The Perfect Soldier: Special Operations, Commandos, and the Future of Us Warfare by James F. Dunnigan
More Books by James Dunnigan
The Pride Of Pakistan Gets No Respect
China has agreed to help Pakistan find export customers for its Al Khalid tank. Pakistan developed this tank with Chinese help and began equipping Pakistani Army units with it back in 2001. But export sales have been scarce. Only Sri Lanka agreed to buy, and only 22 tanks, and that deal has yet to be finalized. Meanwhile China has sold several hundred of its version of the Al Khalid (the MBT-2000) to Morocco and Bangladesh.
by James Dunnigan
December 10, 2012
It wasn’t supposed to work out this way. Pakistan, after all, has more recent experience in mechanized warfare. In fact, China has not fought a major campaign in over fifty years and only two minor ones (mountain warfare with India in the 1960s) and some border battles in the jungles with Vietnam (in 1979). China has done some air and naval skirmishing with the Taiwanese but nothing as intense as what the Pakistanis have gone through as recently as 1999 (another mountain battle, with India). China has more money and industrial infrastructure than Pakistan, and this has helped Pakistan build up its military-industrial capabilities.
Back in the 1980s, when the two countries began this co-production deal, apparently they believed that Pakistan's stature in the Moslem world would provide a marketing advantage. Alas, the end of the Cold War, plus the spectacular performance of U.S. weapons in the 1991 Gulf War, made "cheap and simple" a much harder sell, especially if it was based on Russian designs. The end result is that China is getting some more arms exports because it is better at making sales. Pakistan has not been a total loser, as they have been able to build up its arms production capability.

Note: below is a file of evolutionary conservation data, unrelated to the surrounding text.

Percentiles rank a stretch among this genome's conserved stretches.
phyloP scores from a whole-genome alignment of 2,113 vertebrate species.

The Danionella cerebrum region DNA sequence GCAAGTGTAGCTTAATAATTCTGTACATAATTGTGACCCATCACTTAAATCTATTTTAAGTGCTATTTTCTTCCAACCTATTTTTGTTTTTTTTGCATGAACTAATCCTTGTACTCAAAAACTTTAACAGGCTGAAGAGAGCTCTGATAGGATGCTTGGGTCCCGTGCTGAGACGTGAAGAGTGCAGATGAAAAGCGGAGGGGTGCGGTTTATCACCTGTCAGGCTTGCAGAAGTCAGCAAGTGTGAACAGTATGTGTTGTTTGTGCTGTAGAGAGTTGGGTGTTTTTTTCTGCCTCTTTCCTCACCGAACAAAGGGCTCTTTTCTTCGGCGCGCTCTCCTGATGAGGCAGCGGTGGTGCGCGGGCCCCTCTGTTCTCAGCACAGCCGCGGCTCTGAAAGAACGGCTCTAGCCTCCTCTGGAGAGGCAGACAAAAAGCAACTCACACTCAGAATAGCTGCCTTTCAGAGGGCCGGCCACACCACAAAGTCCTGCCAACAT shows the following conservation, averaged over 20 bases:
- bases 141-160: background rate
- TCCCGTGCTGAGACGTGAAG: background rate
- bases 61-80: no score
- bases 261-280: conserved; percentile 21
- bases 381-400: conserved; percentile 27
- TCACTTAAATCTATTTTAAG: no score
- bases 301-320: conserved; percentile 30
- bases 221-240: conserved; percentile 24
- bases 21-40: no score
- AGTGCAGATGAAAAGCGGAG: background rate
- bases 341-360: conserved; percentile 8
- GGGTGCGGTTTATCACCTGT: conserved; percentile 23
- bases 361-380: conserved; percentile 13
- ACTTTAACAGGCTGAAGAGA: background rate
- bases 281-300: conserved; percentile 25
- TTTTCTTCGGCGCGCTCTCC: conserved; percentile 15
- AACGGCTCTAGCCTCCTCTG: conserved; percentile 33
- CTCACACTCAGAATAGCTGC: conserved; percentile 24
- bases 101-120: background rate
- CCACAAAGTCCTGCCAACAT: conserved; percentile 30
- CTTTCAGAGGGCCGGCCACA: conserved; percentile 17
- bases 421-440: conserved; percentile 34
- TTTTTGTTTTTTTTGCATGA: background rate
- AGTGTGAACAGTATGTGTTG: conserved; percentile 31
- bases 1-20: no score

Meanwhile, China is now offering a new tank, the MBT 3000, for export. The Chinese Army will begin receiving the MBT 3000 in two years. The 3000 appears to be a MBT 2000 with a slightly more powerful engine, more armor, improved suspension and running gear, and better electronics. While none of the individual changes is radical or greatly improved over MBT 2000, the total number of improvements is substantial.
The Chinese MBT 2000 (also known as the VT1A) tank is an export model of the Chinese Type 98/99. The MBT 2000 also looks similar to the Type 90/Al Khalid. The Type 98/99/90/MBT-2000 vehicles are all "improved T-72s." There were a lot of improvements, though many of them similar to what's found in the Russian T-80UM2. The workmanship on these vehicles is a little better than on the T-80UM2 but the Chinese don't have as much experience building tanks. This has shown itself in the numerous technical glitches that have shown up.
The basic T-72 design has been around for over 30 years and has proved reliable, although not particularly effective, on the battlefield. That was mostly due to poor crews. The Chinese have moved to volunteer crews and more intensive training, which make any tank more effective. The MBT 2000 is a 49 ton tank with a 125mm gun and a three man crew (plus an autoloader). The MBT 3000 weight only goes up to 51 tons but overall performance and reliability is greatly improved.